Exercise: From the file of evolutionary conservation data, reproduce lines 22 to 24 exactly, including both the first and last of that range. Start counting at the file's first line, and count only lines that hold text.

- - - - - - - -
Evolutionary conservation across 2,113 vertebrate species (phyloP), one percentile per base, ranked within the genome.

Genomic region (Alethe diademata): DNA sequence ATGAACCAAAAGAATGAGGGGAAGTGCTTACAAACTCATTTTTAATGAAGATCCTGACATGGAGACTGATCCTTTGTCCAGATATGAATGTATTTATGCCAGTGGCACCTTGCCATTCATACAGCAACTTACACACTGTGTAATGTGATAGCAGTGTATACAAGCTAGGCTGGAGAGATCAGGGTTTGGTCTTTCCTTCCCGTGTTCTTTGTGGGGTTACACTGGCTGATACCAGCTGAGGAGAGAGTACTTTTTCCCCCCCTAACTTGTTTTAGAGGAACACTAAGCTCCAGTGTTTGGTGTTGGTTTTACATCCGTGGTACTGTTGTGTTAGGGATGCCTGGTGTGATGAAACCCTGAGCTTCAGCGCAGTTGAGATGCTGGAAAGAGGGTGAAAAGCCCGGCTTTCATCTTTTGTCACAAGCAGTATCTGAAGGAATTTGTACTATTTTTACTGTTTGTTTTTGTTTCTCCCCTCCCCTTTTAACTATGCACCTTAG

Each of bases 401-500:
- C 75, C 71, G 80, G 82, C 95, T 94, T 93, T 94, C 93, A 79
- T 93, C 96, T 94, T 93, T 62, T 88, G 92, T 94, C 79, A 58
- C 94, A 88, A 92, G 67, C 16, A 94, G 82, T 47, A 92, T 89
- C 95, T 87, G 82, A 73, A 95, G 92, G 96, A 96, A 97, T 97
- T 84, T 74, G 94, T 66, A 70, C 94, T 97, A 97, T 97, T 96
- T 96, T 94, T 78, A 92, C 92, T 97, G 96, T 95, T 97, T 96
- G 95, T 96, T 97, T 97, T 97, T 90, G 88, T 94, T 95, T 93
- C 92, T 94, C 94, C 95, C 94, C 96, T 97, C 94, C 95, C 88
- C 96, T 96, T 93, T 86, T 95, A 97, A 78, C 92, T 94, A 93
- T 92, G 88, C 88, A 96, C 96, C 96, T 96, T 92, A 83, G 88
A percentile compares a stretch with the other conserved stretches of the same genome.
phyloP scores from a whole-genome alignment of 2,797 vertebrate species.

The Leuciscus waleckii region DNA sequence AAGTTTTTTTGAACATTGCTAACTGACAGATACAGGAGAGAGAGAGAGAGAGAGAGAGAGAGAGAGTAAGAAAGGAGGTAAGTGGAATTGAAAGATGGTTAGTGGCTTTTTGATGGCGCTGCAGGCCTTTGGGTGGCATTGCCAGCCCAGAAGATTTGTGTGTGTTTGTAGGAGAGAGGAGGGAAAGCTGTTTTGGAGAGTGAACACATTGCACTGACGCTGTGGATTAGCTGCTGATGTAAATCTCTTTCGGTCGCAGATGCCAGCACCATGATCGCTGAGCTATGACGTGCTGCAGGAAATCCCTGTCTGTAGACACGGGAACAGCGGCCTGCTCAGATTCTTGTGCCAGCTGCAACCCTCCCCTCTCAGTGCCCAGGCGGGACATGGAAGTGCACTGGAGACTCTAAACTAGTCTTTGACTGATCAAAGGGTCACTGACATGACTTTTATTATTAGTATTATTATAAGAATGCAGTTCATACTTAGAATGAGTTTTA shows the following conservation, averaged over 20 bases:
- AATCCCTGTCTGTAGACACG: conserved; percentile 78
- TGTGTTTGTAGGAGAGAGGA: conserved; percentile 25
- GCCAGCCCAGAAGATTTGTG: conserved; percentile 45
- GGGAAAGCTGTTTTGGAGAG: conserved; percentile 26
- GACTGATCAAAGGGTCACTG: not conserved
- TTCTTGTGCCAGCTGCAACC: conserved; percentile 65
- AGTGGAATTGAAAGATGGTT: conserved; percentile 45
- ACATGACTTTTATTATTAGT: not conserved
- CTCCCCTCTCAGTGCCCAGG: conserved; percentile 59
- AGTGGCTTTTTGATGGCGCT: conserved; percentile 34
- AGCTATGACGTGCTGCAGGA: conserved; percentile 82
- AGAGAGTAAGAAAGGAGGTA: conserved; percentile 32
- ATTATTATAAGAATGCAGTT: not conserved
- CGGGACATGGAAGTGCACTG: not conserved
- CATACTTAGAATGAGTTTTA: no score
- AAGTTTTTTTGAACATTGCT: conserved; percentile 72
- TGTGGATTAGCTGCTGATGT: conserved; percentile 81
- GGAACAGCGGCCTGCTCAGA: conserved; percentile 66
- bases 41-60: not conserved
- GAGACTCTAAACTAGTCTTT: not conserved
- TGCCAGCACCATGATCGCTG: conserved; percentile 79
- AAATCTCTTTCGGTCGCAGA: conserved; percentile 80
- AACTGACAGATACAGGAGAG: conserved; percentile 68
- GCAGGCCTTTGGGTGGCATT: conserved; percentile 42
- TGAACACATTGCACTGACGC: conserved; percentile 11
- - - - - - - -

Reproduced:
- TTCTTGTGCCAGCTGCAACC: conserved; percentile 65
- AGTGGAATTGAAAGATGGTT: conserved; percentile 45
- ACATGACTTTTATTATTAGT: not conserved